It’s hotter than hot in Lumen. But things are soon to change.
Photo: ©Tessa Louwerens, Editing: ©Helena Ligthert
For some time now, climate control in Lumen has been a problem. Temperatures on the top storey of the A-wing can climb higher than 30 degrees. A study is now being done at the WUR level on the feasibility of installing a warm-cold system. ‘If the results are positive, we expect that the system can be completed by the end of 2018 or early 2019,’ said building manager Antoon van Brakel. Until then, cooling units will be placed on all storeys of the A-wing to ensure that staff can keep their heads cool this summer.
Lumen was built on the principle of ‘experiencing the seasons’. This means that the building is self-sufficient with an environmentally friendly method of natural ventilation. ‘When the building was opened, we knew that this system would cause problems on very hot days,’ Van Brakel said. ‘But the staff didn’t regard this as objectionable then.’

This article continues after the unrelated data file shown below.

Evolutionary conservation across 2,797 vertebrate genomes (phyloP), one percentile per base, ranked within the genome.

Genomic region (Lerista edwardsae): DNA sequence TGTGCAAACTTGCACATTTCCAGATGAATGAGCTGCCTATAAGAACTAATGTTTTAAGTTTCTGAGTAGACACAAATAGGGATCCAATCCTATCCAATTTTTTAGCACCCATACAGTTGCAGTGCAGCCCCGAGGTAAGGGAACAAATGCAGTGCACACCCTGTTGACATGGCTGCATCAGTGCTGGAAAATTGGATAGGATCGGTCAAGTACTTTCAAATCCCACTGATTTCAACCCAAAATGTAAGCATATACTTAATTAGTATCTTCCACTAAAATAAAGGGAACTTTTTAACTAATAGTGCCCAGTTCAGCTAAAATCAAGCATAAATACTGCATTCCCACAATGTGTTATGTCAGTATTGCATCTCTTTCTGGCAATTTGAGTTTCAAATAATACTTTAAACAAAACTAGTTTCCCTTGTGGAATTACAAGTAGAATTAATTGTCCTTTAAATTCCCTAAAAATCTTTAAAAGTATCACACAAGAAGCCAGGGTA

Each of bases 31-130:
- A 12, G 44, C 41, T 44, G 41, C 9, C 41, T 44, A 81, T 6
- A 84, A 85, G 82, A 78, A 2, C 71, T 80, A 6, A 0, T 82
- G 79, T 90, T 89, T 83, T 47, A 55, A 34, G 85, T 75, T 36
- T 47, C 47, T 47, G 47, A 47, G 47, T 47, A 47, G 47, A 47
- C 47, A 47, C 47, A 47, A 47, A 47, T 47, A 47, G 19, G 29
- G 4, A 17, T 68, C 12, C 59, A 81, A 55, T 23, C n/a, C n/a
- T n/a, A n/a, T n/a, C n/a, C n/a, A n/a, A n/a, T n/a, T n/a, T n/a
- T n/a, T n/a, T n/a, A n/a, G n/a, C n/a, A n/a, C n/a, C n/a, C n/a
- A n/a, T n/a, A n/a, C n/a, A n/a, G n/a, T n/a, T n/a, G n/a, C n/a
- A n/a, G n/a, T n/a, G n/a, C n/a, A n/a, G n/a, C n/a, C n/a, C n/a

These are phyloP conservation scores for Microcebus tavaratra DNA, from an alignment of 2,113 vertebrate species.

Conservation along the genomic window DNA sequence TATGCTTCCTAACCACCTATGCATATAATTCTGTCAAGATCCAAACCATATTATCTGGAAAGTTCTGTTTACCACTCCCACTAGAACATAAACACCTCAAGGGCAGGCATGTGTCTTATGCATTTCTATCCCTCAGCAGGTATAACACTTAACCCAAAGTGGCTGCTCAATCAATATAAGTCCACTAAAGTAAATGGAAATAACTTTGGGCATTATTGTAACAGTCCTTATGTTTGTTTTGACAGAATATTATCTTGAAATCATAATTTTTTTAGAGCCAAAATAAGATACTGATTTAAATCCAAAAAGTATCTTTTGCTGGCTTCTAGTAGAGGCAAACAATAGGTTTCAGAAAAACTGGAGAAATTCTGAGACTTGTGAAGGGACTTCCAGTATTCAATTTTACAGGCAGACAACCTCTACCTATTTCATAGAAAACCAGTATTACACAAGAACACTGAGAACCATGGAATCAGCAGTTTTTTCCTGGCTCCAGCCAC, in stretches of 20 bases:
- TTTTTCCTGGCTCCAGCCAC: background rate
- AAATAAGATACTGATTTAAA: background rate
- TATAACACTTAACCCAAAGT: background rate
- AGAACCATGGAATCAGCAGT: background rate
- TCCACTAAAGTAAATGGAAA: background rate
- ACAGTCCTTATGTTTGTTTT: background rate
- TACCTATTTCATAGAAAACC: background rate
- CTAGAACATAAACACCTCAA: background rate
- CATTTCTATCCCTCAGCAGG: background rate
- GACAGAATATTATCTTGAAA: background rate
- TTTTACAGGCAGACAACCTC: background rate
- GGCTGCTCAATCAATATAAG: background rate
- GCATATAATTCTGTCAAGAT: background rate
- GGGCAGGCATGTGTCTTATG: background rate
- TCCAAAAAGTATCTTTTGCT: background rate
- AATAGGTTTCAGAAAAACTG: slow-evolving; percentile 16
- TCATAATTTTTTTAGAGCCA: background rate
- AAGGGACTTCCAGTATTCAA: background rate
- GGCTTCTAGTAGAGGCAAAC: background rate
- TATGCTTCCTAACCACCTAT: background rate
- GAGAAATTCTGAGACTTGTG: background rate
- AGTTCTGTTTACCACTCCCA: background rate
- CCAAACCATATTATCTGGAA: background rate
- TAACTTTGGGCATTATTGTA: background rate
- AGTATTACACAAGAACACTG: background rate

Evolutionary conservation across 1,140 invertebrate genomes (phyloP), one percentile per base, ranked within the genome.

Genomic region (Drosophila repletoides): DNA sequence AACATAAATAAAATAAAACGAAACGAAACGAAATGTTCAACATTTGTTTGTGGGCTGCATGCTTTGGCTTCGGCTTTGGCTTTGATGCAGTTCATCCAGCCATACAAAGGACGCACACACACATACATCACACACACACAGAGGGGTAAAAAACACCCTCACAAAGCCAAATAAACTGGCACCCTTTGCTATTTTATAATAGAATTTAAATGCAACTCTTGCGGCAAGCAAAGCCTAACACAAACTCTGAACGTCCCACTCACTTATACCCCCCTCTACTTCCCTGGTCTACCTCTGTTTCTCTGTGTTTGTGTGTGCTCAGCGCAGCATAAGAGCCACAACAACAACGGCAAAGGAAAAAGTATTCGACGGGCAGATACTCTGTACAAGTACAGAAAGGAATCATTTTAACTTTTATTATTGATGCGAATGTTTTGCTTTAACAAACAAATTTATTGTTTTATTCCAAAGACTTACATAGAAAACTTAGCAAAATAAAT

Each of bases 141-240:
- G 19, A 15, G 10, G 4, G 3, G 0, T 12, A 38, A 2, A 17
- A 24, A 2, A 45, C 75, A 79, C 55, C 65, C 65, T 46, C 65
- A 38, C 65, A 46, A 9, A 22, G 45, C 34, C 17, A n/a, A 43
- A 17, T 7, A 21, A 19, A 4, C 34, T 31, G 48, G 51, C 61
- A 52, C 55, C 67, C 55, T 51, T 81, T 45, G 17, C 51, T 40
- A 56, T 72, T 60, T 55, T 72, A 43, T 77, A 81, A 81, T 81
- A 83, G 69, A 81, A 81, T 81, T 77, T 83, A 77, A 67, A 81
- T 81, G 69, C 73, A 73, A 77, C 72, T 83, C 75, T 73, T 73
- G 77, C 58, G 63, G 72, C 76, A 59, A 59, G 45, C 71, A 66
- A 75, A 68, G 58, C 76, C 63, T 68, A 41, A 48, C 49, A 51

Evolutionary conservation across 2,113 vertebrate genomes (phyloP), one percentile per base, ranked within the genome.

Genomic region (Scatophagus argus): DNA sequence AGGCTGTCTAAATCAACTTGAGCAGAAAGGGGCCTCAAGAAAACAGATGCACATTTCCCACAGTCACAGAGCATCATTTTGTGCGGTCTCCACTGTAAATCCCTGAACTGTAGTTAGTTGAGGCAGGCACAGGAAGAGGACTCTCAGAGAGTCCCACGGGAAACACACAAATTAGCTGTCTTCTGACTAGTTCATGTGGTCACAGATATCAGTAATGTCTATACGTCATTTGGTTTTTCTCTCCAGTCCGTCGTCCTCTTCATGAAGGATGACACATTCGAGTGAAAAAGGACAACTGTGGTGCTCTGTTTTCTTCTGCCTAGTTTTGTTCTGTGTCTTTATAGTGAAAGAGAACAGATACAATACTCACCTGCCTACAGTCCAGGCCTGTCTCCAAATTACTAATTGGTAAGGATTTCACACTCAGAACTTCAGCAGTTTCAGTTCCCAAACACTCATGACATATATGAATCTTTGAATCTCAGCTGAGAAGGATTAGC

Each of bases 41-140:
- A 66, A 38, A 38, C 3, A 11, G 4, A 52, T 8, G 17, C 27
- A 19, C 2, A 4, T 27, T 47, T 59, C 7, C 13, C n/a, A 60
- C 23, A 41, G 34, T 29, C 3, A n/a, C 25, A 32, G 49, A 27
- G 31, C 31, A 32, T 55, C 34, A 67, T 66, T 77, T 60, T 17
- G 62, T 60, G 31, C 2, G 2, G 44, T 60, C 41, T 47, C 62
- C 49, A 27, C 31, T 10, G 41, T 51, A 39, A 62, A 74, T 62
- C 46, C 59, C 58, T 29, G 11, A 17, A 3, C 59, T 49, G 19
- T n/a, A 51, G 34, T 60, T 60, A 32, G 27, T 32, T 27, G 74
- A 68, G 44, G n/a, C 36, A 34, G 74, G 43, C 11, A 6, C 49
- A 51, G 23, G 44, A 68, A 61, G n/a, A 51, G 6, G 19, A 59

Now, however, many more people work in Lumen and there are more machines that produce warmth. This means that the building has become warmer, especially the A-wing since it faces the southwest and receives the most sun.
Earlier attempts to reduce the temperature, such as cooling the roof with water, proved insufficient. Van Brakel: ‘Personnel began to complain more often, and we wanted to find a solution now. But then a solution that is in line with the sustainable philosophy with which the building was designed. We can’t rebuild Lumen to make it a building with air conditioning, but people have to be able to work comfortably of course.’
On 29 June, building management will start installing cooling units; the process will take a few weeks.